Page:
As part of the resolution, Purdue is admitting that it impeded the U.S. Drug Enforcement Administration by falsely representing that it had maintained an effective program to avoid drug diversion and by reporting misleading information to the agency to boost the company’s manufacturing quotas, the officials said.

Purdue is also admitting to violating federal anti-kickback laws by paying doctors, through a speaking program, to induce them to write more prescriptions for the company’s opioids and for using electronic health records software to influence the prescription of pain medication, according to the officials.

Purdue will make a direct payment to the government of US$225-million, which is part of a larger US$2-billion criminal forfeiture. In addition to that forfeiture, Purdue also faces a US$3.54-billion criminal fine, although that money probably will not be fully collected because it will be taken through a bankruptcy, which includes a large number of other creditors, including thousands of state and local governments. Purdue will also agree to US$2.8-billion in damages to resolve its civil liability.

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Part of the money from the settlement would go to aid in medication-assisted treatment and other drug programs to combat the opioid epidemic. That part of the arrangement echoes the plan the company is pushing in bankruptcy court and which about half the states oppose.

As part of the plea deal, the company admits it violated federal law and “knowingly and intentionally conspired and agreed with others to aid and abet” the dispensing of medication from doctors “without a legitimate medical purpose and outside the usual course of professional practice,” according to the plea agreement.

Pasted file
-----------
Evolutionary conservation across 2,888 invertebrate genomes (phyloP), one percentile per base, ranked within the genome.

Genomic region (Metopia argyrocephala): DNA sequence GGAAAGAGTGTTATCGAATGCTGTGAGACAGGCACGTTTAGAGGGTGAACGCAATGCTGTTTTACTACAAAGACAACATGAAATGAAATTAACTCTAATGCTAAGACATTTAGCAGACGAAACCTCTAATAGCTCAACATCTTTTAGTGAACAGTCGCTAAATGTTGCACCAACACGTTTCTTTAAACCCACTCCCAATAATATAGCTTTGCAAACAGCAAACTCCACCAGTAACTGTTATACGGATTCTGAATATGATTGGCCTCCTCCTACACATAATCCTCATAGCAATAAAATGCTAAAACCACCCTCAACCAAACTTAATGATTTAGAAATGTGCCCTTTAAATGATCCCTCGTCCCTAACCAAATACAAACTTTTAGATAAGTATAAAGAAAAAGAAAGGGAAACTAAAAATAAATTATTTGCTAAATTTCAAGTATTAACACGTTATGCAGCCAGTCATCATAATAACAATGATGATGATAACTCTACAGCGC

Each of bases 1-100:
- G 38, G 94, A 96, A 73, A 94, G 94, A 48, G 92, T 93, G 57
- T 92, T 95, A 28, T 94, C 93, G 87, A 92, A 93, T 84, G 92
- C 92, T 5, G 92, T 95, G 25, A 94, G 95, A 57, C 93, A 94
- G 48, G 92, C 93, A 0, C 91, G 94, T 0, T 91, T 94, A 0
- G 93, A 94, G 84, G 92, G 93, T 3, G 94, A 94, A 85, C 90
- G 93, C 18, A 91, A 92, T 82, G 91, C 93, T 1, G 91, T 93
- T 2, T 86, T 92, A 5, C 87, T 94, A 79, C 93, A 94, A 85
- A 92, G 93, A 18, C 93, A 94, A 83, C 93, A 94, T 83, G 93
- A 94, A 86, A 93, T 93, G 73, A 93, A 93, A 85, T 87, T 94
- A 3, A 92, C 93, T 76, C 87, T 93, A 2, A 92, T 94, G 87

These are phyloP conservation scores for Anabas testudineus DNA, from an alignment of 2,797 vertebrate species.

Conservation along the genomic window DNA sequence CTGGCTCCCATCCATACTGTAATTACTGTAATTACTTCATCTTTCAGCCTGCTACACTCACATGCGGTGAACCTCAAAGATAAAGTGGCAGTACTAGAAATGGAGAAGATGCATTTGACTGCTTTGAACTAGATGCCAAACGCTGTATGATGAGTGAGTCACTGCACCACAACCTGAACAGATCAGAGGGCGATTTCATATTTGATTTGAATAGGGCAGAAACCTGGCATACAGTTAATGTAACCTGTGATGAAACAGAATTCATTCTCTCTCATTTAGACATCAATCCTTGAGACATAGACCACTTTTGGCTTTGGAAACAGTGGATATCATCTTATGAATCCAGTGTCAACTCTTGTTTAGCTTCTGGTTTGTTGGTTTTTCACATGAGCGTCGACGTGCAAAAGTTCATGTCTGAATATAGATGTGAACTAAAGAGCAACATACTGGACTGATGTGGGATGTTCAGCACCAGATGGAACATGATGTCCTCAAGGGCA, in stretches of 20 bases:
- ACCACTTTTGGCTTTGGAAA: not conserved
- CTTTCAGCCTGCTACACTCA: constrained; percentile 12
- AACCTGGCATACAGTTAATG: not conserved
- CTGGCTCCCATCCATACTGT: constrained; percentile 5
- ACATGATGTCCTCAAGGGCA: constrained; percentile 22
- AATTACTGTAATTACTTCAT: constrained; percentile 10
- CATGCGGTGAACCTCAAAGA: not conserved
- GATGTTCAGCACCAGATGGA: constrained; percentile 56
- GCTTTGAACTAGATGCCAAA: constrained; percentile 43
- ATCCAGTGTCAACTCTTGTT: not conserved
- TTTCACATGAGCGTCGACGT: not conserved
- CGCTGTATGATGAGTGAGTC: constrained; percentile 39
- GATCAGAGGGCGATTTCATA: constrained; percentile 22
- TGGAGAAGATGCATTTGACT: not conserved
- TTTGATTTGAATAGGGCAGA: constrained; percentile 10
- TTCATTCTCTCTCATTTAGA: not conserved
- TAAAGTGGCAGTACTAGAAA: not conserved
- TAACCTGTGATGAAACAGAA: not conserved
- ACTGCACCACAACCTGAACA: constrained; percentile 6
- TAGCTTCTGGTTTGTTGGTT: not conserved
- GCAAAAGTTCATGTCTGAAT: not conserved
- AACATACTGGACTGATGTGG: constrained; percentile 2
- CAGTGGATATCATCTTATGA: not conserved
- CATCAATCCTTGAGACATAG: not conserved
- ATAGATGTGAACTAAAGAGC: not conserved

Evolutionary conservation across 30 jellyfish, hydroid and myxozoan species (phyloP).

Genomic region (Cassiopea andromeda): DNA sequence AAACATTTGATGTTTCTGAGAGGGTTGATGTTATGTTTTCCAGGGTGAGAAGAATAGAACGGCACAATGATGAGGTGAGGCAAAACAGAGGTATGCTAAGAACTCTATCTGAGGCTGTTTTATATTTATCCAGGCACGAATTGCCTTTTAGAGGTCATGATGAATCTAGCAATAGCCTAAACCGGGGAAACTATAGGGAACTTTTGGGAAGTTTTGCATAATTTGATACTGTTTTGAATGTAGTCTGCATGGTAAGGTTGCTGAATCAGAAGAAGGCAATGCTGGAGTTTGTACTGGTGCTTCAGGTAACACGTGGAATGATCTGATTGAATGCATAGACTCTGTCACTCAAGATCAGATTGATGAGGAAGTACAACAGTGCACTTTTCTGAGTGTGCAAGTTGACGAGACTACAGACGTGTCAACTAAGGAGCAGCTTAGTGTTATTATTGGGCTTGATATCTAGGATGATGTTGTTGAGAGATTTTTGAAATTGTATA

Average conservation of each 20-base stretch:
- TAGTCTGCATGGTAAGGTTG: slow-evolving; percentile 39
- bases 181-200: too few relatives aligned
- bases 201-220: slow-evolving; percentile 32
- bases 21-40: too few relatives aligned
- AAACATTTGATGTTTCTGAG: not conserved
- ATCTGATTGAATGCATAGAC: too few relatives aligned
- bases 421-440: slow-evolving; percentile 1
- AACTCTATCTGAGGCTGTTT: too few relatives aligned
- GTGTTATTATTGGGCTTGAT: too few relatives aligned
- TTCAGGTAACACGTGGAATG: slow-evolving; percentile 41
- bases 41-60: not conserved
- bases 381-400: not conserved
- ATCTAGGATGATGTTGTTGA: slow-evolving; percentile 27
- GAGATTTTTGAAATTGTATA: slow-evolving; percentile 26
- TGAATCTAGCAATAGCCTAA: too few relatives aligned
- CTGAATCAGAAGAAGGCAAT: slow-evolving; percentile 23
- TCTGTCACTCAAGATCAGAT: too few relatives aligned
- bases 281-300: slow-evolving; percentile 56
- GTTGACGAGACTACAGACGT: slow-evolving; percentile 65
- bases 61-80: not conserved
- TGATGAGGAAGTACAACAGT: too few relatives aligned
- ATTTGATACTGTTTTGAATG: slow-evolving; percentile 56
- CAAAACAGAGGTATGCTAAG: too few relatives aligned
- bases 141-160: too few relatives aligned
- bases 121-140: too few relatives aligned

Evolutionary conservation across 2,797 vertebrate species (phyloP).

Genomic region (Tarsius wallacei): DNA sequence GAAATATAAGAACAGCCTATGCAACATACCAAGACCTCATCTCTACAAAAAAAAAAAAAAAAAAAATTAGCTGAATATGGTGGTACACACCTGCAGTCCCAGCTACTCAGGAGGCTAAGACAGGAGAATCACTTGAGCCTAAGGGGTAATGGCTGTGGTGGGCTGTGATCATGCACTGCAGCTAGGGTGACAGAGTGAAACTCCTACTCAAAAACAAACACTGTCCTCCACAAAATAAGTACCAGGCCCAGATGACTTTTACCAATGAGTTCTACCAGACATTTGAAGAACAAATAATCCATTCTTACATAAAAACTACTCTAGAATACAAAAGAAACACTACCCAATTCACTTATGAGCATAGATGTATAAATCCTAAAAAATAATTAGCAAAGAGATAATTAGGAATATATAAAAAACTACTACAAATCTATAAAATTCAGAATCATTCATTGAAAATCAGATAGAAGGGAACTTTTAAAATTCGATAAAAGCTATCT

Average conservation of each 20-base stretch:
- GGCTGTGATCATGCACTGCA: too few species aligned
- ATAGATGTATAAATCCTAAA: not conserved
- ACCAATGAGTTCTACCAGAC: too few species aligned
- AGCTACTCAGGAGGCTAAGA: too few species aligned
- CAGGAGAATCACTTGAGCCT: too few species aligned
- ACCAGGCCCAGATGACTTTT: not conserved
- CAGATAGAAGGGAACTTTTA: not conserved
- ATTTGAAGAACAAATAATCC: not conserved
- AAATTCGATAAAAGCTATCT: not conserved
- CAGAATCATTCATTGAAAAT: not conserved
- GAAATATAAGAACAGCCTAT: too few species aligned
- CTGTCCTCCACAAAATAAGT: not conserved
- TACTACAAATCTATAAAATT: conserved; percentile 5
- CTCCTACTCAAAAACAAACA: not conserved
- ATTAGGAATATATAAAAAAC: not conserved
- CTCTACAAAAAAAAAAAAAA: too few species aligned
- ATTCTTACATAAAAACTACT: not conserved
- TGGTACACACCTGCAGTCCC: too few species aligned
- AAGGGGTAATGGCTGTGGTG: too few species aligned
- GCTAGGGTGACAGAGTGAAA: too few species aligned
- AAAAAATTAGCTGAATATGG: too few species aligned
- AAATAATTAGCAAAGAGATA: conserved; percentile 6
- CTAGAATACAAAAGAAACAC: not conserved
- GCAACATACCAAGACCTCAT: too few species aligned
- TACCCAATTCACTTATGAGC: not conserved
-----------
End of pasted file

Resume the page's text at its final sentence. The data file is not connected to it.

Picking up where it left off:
Even before the deal was announced, however, it was facing resistance from state attorneys-general, Democratic members of Congress and advocates who wrote Attorney-General William Barr asking him not to make the bargain with the company and the family. They said it does not hold the Sacklers properly accountable and they raised concerns other issues.

The Sackler family has already pledged to hand over the company itself plus at least US$3-billion to resolve thousands of suits against the Stamford, Conn.-based drugmaker. The company declared bankruptcy as a way to work out that plan, which could be worth US$10-billion to US$12-billion over time. In their statement, family members said that is “more than double all Purdue profits the Sackler family retained since the introduction of OxyContin.”

“Both the company and the shareholders are paying a very steep price for what occurred here,” deputy U.S. attorney-general Jeffrey Rosen said Wednesday.

While there are conflicting views of whether it’s enough, it’s clear the Sacklers' reputation has taken a hit.

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Until recently, the Sackler name was on museum galleries and educational programs around the world because of gifts from family members. But under pressure from activists, institutions from the Louvre in Paris to Tufts University in Massachusetts have dissociated themselves from the family in the past few years.